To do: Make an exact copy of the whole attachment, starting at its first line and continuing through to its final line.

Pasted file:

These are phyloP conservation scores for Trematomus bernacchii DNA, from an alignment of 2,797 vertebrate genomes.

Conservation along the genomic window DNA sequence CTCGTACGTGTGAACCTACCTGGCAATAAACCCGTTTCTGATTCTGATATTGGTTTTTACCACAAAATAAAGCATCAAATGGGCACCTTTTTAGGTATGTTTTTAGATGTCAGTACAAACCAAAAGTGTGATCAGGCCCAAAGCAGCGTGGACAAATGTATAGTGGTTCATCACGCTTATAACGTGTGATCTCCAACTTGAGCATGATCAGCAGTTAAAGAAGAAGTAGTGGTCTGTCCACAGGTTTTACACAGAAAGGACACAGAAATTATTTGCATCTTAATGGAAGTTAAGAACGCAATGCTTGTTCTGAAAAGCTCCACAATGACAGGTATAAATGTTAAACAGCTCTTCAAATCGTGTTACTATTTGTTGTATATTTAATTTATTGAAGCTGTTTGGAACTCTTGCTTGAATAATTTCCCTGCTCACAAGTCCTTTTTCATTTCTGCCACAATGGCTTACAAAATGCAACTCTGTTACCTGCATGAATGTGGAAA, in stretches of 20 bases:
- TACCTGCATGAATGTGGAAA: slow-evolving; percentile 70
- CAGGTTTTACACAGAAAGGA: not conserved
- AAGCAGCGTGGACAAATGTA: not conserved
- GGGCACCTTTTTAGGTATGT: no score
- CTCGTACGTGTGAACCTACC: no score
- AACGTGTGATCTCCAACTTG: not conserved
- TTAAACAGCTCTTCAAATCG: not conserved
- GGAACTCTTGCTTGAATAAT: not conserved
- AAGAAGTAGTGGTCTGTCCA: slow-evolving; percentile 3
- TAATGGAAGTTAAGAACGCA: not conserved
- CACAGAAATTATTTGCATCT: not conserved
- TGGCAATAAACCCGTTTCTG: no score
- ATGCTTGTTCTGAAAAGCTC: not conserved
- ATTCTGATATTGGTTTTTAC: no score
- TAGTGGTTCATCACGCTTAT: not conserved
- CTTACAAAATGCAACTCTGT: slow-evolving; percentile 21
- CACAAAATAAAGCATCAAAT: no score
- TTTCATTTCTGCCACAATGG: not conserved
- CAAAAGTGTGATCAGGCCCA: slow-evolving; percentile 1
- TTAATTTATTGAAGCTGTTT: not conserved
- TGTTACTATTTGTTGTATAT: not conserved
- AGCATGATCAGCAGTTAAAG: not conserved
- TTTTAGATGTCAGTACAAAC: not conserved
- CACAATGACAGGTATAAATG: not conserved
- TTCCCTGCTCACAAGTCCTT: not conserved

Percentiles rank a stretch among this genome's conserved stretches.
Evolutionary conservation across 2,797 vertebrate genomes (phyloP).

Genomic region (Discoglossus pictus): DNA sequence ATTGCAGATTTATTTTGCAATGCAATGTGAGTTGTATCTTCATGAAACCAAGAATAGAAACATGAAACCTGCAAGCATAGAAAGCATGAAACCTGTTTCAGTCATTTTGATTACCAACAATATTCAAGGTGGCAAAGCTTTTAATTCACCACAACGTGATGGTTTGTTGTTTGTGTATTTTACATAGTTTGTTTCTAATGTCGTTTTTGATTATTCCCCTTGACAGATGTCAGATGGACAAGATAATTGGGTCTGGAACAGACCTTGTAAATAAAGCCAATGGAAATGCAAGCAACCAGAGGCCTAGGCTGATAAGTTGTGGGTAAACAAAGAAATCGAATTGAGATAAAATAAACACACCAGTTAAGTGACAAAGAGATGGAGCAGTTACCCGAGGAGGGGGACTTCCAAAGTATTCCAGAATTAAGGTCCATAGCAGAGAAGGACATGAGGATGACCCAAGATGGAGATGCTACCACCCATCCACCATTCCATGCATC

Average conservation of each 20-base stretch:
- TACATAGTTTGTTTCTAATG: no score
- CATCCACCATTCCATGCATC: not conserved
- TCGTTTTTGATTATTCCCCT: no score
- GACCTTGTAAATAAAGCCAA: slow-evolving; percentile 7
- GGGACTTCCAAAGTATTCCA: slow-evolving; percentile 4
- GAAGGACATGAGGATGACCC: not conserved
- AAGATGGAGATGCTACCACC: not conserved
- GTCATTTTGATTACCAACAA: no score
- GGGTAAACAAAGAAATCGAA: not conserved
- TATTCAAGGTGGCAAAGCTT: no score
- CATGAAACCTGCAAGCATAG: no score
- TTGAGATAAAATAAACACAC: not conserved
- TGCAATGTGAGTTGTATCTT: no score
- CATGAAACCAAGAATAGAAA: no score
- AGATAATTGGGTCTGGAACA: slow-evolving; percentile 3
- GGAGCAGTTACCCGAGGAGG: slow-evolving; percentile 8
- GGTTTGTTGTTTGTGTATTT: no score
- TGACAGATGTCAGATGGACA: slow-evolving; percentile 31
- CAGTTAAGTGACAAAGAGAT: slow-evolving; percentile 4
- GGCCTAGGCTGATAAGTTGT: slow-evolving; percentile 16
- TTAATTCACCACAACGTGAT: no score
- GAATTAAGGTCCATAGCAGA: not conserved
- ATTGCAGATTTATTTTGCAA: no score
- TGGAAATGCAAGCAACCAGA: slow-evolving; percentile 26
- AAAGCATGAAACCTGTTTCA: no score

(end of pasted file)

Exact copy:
These are phyloP conservation scores for Trematomus bernacchii DNA, from an alignment of 2,797 vertebrate genomes.

Conservation along the genomic window DNA sequence CTCGTACGTGTGAACCTACCTGGCAATAAACCCGTTTCTGATTCTGATATTGGTTTTTACCACAAAATAAAGCATCAAATGGGCACCTTTTTAGGTATGTTTTTAGATGTCAGTACAAACCAAAAGTGTGATCAGGCCCAAAGCAGCGTGGACAAATGTATAGTGGTTCATCACGCTTATAACGTGTGATCTCCAACTTGAGCATGATCAGCAGTTAAAGAAGAAGTAGTGGTCTGTCCACAGGTTTTACACAGAAAGGACACAGAAATTATTTGCATCTTAATGGAAGTTAAGAACGCAATGCTTGTTCTGAAAAGCTCCACAATGACAGGTATAAATGTTAAACAGCTCTTCAAATCGTGTTACTATTTGTTGTATATTTAATTTATTGAAGCTGTTTGGAACTCTTGCTTGAATAATTTCCCTGCTCACAAGTCCTTTTTCATTTCTGCCACAATGGCTTACAAAATGCAACTCTGTTACCTGCATGAATGTGGAAA, in stretches of 20 bases:
- TACCTGCATGAATGTGGAAA: slow-evolving; percentile 70
- CAGGTTTTACACAGAAAGGA: not conserved
- AAGCAGCGTGGACAAATGTA: not conserved
- GGGCACCTTTTTAGGTATGT: no score
- CTCGTACGTGTGAACCTACC: no score
- AACGTGTGATCTCCAACTTG: not conserved
- TTAAACAGCTCTTCAAATCG: not conserved
- GGAACTCTTGCTTGAATAAT: not conserved
- AAGAAGTAGTGGTCTGTCCA: slow-evolving; percentile 3
- TAATGGAAGTTAAGAACGCA: not conserved
- CACAGAAATTATTTGCATCT: not conserved
- TGGCAATAAACCCGTTTCTG: no score
- ATGCTTGTTCTGAAAAGCTC: not conserved
- ATTCTGATATTGGTTTTTAC: no score
- TAGTGGTTCATCACGCTTAT: not conserved
- CTTACAAAATGCAACTCTGT: slow-evolving; percentile 21
- CACAAAATAAAGCATCAAAT: no score
- TTTCATTTCTGCCACAATGG: not conserved
- CAAAAGTGTGATCAGGCCCA: slow-evolving; percentile 1
- TTAATTTATTGAAGCTGTTT: not conserved
- TGTTACTATTTGTTGTATAT: not conserved
- AGCATGATCAGCAGTTAAAG: not conserved
- TTTTAGATGTCAGTACAAAC: not conserved
- CACAATGACAGGTATAAATG: not conserved
- TTCCCTGCTCACAAGTCCTT: not conserved

Percentiles rank a stretch among this genome's conserved stretches.
Evolutionary conservation across 2,797 vertebrate genomes (phyloP).

Genomic region (Discoglossus pictus): DNA sequence ATTGCAGATTTATTTTGCAATGCAATGTGAGTTGTATCTTCATGAAACCAAGAATAGAAACATGAAACCTGCAAGCATAGAAAGCATGAAACCTGTTTCAGTCATTTTGATTACCAACAATATTCAAGGTGGCAAAGCTTTTAATTCACCACAACGTGATGGTTTGTTGTTTGTGTATTTTACATAGTTTGTTTCTAATGTCGTTTTTGATTATTCCCCTTGACAGATGTCAGATGGACAAGATAATTGGGTCTGGAACAGACCTTGTAAATAAAGCCAATGGAAATGCAAGCAACCAGAGGCCTAGGCTGATAAGTTGTGGGTAAACAAAGAAATCGAATTGAGATAAAATAAACACACCAGTTAAGTGACAAAGAGATGGAGCAGTTACCCGAGGAGGGGGACTTCCAAAGTATTCCAGAATTAAGGTCCATAGCAGAGAAGGACATGAGGATGACCCAAGATGGAGATGCTACCACCCATCCACCATTCCATGCATC

Average conservation of each 20-base stretch:
- TACATAGTTTGTTTCTAATG: no score
- CATCCACCATTCCATGCATC: not conserved
- TCGTTTTTGATTATTCCCCT: no score
- GACCTTGTAAATAAAGCCAA: slow-evolving; percentile 7
- GGGACTTCCAAAGTATTCCA: slow-evolving; percentile 4
- GAAGGACATGAGGATGACCC: not conserved
- AAGATGGAGATGCTACCACC: not conserved
- GTCATTTTGATTACCAACAA: no score
- GGGTAAACAAAGAAATCGAA: not conserved
- TATTCAAGGTGGCAAAGCTT: no score
- CATGAAACCTGCAAGCATAG: no score
- TTGAGATAAAATAAACACAC: not conserved
- TGCAATGTGAGTTGTATCTT: no score
- CATGAAACCAAGAATAGAAA: no score
- AGATAATTGGGTCTGGAACA: slow-evolving; percentile 3
- GGAGCAGTTACCCGAGGAGG: slow-evolving; percentile 8
- GGTTTGTTGTTTGTGTATTT: no score
- TGACAGATGTCAGATGGACA: slow-evolving; percentile 31
- CAGTTAAGTGACAAAGAGAT: slow-evolving; percentile 4
- GGCCTAGGCTGATAAGTTGT: slow-evolving; percentile 16
- TTAATTCACCACAACGTGAT: no score
- GAATTAAGGTCCATAGCAGA: not conserved
- ATTGCAGATTTATTTTGCAA: no score
- TGGAAATGCAAGCAACCAGA: slow-evolving; percentile 26
- AAAGCATGAAACCTGTTTCA: no score